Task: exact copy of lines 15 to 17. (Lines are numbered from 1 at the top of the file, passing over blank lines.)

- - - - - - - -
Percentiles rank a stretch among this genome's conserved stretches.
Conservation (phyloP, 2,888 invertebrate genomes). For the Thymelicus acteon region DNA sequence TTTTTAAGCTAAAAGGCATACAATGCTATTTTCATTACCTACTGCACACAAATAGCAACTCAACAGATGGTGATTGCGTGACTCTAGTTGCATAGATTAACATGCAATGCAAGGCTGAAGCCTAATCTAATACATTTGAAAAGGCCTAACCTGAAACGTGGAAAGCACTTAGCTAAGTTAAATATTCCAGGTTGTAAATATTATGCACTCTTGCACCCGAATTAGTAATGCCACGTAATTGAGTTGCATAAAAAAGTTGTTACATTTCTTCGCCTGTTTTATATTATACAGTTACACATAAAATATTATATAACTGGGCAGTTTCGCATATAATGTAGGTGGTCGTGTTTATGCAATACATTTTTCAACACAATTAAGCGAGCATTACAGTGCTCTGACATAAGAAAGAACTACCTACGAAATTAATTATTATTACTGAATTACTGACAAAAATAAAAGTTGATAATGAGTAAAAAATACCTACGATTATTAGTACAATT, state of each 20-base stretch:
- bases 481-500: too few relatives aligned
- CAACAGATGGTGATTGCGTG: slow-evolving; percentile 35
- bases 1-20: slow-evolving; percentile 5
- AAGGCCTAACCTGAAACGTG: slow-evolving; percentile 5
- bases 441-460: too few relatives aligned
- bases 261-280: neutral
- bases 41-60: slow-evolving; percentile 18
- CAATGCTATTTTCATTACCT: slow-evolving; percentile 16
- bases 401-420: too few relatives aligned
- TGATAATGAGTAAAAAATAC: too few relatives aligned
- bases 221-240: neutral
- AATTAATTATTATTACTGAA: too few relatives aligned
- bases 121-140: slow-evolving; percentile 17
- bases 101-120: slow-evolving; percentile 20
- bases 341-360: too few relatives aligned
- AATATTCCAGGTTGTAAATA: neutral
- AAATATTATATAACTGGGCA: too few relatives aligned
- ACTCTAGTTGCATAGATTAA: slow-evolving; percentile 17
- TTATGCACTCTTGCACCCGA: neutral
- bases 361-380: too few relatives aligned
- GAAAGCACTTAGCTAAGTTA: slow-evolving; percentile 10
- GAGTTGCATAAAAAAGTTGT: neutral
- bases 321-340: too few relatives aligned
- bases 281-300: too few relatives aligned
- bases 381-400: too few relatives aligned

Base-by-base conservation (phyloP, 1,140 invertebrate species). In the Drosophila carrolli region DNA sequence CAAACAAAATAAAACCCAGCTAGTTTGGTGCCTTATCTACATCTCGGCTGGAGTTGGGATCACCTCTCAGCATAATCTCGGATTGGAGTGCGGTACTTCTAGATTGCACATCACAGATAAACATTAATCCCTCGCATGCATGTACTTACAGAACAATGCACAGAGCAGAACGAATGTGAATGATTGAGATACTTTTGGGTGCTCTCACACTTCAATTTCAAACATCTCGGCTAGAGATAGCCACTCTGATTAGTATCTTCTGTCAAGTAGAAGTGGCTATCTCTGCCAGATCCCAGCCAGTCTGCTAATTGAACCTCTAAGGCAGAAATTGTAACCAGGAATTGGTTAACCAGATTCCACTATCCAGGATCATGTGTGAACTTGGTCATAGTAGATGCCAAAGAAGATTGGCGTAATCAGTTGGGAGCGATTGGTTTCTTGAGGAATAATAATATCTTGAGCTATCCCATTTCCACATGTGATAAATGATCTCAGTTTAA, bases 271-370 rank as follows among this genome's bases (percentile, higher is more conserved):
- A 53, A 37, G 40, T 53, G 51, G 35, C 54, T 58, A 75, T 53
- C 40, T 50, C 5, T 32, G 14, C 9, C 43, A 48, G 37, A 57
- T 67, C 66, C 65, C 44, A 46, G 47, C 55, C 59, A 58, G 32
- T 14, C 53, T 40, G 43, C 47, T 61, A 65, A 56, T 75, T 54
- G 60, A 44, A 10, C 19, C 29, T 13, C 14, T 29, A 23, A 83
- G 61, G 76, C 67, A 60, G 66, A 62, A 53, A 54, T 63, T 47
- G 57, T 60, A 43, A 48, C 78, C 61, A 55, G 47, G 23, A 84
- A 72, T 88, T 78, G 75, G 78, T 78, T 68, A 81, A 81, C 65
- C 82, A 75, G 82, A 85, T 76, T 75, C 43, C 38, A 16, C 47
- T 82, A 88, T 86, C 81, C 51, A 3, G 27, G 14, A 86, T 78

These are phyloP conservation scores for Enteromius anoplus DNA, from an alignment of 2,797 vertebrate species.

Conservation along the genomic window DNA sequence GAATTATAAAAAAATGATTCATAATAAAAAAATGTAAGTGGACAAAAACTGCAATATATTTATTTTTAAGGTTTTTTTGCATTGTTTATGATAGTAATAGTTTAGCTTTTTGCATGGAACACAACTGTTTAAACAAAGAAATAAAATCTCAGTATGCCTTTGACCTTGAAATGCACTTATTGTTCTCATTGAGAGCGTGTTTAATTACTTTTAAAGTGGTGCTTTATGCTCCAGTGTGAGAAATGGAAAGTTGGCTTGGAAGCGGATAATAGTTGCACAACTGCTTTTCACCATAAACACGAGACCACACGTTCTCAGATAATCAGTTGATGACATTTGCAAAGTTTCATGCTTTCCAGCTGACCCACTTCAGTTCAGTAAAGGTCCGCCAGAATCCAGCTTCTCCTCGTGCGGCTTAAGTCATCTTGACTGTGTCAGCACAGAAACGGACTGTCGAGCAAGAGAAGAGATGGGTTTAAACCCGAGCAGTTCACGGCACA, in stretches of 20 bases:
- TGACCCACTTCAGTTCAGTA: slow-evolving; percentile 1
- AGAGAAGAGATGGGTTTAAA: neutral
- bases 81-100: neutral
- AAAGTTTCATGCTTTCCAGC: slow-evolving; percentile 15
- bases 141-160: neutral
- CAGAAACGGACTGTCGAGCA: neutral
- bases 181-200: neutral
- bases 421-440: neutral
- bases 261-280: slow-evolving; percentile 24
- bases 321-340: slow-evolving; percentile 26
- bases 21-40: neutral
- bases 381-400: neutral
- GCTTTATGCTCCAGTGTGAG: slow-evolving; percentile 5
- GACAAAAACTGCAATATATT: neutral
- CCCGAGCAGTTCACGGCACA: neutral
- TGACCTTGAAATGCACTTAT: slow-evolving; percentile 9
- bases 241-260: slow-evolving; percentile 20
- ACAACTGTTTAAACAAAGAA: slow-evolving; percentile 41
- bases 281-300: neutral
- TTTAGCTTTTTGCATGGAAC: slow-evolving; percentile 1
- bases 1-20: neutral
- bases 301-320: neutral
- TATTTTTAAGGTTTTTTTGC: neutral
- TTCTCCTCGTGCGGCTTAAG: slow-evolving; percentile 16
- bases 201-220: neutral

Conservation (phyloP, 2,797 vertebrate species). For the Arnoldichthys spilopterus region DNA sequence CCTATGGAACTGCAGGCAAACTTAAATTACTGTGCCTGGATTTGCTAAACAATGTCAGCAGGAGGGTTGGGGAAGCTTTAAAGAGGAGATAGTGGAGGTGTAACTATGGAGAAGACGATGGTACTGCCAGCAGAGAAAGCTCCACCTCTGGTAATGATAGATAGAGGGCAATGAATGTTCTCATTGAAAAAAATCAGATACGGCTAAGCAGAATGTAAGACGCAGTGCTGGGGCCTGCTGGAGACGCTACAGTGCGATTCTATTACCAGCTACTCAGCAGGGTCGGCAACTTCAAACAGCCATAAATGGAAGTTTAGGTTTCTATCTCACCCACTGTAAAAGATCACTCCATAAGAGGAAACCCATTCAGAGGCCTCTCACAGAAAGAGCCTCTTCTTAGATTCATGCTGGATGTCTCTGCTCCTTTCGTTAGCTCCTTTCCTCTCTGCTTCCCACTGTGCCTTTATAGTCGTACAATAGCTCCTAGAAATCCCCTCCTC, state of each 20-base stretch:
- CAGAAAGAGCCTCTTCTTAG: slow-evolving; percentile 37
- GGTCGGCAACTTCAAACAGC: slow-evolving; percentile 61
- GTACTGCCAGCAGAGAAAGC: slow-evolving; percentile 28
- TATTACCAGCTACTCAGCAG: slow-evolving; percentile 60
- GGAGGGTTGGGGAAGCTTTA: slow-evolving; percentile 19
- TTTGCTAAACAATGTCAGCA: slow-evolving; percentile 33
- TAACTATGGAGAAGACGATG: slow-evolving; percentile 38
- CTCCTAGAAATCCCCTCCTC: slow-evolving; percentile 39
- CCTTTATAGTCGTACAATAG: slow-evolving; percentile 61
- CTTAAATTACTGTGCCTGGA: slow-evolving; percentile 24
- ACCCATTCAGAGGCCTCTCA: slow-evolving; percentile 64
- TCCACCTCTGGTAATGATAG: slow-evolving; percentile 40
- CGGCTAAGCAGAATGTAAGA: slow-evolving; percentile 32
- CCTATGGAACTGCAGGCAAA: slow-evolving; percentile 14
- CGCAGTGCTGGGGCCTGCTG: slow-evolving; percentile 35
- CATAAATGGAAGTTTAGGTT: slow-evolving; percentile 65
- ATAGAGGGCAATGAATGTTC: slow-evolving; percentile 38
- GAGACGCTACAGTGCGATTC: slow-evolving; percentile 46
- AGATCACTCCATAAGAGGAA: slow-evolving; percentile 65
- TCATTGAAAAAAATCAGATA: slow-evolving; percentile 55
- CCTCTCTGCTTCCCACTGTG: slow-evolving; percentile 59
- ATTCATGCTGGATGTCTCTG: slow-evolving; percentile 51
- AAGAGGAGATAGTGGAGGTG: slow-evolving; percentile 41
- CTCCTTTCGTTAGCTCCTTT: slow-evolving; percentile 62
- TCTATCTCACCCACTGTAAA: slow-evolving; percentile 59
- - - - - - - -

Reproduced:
- bases 121-140: slow-evolving; percentile 17
- bases 101-120: slow-evolving; percentile 20
- bases 341-360: too few relatives aligned